Trump campaign manager Paul Manafort talks to the press about Melania Trump's speech after meeting Connecticut delegates. Read the story here. MARK PAZNIOKAS / CTMIRROR.ORG
Trump’s former campaign manager Paul Manafort talks to the press after meeting Connecticut delegates in 2016. MARK PAZNIOKAS / CTMIRROR.ORG
Trump’s former campaign manager Paul Manafort talks to the press after meeting Connecticut delegates in 2016. MARK PAZNIOKAS / CTMIRROR.ORG

Washington – Connecticut’s Congressional delegation on Tuesday said the conviction of Paul Manafort, and the plea deal by Michael Cohen, President Donald Trump’s former personal attorney, is proof of “criminality” in the White House.

The president, meanwhile, continued to call special counsel Robert Mueller’s investigation “a witch hunt.”

“The White House looks increasingly like a criminal enterprise with the convictions today of President Trump’s former campaign manager and personal lawyer,” said Sen. Richard Blumenthal, D-Conn. in a statement.  “Paul Manafort today faces, in effect, a life sentence. Michael Cohen should also face serious punishment.”

Blumenthal said “no one is above the law – not Paul Manafort and not his former boss, Donald Trump.”

“The Mueller legal team’s abundance of evidence was on full display in this first major test in the courtroom,” he added. “The Mueller team will now continue following the facts – and the money – as this investigation circles ever closer to the Oval Office.”

A Virginia jury on Tuesday convicted Manafort, Trump’s former campaign chairman and a New Britain native, on tax and bank fraud charges. The jury determined Manafort was guilty of eight of the 18 counts against him and said it was deadlocked on the other 10. U.S. District Court Judge T.S. Ellis declared a mistrial on those charges.

On the heels of the conviction, Rep. Jim Himes, D-4th District, tweeted “most productive witch hunt in history.”

Trump, meanwhile, called Manafort, who worked for former President Ronald Reagan and GOP presidential candidate Bob Dole, “a good man,” whose legal problem “doesn’t involve me.”

“But I still feel, you know, it’s a very sad thing that happened,” Trump said. “This has nothing to do with Russian collusion. This started as Russian collusion, this has absolutely nothing to do, this is a witch hunt that ends in disgrace. But this has nothing to do what they started out, looking for Russians involved in our campaign. There were none.”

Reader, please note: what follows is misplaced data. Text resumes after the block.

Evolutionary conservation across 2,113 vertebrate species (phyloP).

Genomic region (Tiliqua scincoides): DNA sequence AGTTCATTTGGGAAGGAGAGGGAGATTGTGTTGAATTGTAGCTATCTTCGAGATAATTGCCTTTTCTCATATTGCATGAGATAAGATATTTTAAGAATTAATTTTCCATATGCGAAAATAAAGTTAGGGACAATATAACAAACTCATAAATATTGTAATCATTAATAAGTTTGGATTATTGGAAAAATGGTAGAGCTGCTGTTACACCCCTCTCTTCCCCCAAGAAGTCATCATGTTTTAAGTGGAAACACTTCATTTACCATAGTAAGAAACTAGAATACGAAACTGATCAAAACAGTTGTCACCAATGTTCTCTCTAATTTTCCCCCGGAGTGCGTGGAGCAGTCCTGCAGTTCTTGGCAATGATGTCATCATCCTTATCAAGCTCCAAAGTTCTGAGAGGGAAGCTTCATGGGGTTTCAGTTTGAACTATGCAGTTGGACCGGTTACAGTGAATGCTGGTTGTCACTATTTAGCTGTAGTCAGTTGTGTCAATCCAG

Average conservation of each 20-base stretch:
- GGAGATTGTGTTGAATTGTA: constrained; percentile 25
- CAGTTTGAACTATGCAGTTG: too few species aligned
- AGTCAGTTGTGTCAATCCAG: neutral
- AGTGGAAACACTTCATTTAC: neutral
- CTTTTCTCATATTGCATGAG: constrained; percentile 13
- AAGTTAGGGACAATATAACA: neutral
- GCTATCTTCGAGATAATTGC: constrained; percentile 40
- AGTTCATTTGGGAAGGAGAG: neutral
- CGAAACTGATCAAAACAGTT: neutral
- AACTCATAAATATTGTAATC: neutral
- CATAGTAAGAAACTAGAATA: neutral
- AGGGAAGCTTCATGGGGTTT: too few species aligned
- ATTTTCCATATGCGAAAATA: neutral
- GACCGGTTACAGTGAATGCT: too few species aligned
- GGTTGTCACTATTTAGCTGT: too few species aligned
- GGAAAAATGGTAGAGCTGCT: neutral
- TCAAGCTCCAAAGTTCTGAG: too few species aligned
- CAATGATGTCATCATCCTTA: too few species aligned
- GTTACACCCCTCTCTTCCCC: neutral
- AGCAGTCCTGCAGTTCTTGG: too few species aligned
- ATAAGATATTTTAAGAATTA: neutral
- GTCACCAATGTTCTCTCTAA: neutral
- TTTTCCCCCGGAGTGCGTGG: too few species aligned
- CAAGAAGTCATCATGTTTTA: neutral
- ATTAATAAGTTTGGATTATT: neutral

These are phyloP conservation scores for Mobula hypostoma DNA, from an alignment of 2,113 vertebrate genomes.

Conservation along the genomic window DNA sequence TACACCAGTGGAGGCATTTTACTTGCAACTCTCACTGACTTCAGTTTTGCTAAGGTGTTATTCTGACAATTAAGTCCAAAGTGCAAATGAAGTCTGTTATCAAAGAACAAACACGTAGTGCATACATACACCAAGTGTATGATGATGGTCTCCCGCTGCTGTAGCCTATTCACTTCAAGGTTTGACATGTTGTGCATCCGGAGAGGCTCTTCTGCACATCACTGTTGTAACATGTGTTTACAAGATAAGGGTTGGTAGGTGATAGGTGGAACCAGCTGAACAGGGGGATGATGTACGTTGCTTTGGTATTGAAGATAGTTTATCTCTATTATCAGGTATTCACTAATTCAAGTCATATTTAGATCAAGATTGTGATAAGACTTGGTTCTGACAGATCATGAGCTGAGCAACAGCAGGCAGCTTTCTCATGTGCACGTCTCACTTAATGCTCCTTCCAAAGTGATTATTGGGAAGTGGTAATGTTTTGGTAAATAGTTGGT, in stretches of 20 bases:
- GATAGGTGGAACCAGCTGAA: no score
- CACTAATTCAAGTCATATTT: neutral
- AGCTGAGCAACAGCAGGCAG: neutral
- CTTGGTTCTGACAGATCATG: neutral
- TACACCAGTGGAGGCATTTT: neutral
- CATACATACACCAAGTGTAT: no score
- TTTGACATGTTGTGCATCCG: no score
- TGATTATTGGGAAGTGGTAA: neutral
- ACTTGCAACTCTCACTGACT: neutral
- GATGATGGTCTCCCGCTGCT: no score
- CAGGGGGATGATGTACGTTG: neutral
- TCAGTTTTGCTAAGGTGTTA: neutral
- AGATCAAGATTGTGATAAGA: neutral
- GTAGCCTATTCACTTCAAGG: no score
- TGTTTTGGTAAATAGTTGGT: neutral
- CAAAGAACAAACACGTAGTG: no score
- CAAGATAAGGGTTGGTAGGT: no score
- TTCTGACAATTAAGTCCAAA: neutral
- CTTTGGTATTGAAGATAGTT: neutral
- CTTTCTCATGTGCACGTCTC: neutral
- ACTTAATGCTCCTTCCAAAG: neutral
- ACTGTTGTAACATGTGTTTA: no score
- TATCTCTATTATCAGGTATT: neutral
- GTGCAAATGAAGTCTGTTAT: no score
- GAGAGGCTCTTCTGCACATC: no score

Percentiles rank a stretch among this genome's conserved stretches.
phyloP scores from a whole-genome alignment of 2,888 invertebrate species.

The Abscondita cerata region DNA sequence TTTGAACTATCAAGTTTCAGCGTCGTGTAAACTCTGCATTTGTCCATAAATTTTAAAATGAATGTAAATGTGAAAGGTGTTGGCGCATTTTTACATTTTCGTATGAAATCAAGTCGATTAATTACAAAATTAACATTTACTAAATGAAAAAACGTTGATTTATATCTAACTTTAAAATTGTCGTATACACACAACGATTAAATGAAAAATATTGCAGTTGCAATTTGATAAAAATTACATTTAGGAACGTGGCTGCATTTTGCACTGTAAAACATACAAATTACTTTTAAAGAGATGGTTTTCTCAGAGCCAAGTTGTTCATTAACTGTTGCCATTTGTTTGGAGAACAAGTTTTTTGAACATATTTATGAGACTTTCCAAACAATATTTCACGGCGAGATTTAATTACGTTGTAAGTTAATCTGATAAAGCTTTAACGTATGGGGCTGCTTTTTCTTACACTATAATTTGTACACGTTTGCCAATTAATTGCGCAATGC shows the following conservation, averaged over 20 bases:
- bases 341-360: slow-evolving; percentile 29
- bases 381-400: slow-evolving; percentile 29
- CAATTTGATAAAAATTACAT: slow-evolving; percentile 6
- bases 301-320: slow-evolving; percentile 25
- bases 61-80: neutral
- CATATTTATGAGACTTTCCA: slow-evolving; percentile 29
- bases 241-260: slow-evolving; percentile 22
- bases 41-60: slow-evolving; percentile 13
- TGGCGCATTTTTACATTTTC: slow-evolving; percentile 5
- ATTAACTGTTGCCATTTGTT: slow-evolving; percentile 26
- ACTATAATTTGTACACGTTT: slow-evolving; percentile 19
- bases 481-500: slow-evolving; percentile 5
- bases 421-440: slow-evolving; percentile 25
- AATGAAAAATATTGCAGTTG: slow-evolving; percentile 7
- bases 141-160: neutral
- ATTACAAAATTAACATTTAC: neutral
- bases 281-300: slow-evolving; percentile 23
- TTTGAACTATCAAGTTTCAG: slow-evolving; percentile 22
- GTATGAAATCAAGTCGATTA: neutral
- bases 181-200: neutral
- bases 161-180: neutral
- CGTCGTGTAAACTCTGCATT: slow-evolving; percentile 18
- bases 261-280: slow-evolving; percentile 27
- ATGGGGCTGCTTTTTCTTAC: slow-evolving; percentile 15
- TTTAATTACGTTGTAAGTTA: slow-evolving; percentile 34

Meanwhile, in a federal court in New York, Cohen pleaded guilty to charges of tax fraud, false statements to a bank, and campaign finance violations tied to his work for Trump. Those campaign finance violations included payments Cohen made or helped deliver that were designed to silence women who claimed affairs with then-candidate Trump.

The plea agreement does not call for Cohen to cooperate with federal prosecutors. But it also does not preclude him from providing information to Mueller, who is investigating the Trump campaign’s possible involvement in Russia’s interference in the 2016 elections.

“Today, President Trump’s former personal attorney, Michael Cohen, pled guilty to paying hush money to two women whom Trump had affairs with in order to influence the 2016 presidential election,” said Rep. Rosa DeLauro, D-3rd District. “The president’s cover-up could very well have legal implications.”

Sen. Chris Murphy, D-Conn., tweeted, “this is getting really, really serious. It isn’t about politics or point scoring. It’s about the future of the American presidency. Protecting this institution is more important than protecting your political party.”

And Himes tweeted “the level of criminal activity around, and if Cohen is right, BY @realDonaldTrump should have every American, regardless of party, thinking about how we rebuild the standing and respect due the American presidency.”

Nick Balletto, the head of the Connecticut Democratic Party, said “today is a dark day for our country.”

“The confirmation that there were corrupt individuals working to elect President Trump is disturbing to Americans and more importantly to our democracy,” Ballettto said. “Paul Manafort and Michael Cohen were two of the President’s closest advisors, and the guilty pleas and verdicts are jarring and clearly indicative of the kind of campaign President Trump ran and the company he kept.”

Congressional Republicans decried the actions of Manafort and Cohen, but said they had nothing to do with Trump. They called for a quick end of Mueller’s investigation.

“If Manafort and Cohen did things that [they] shouldn’t have done, which it sounds like they did, I think they ought to be held responsible for it, but I don’t see any of this having anything to do with the President and Russia,” Texas Republican Sen. John Cornyn told reporters.

Sen. Lindsey Graham, R-S.C., said there weren’t “any charges or convictions for colluding with the Russian government by any member of the Trump campaign in the 2016 election.”

Ana has written about politics and policy in Washington, D.C.. for Gannett, Thompson Reuters and UPI. She was a special correspondent for the Miami Herald, and a regular contributor to The New York TImes, Advertising Age and several other publications. She has also worked in broadcast journalism, for CNN and several local NPR stations. She is a graduate of the University of Maryland School of Journalism.

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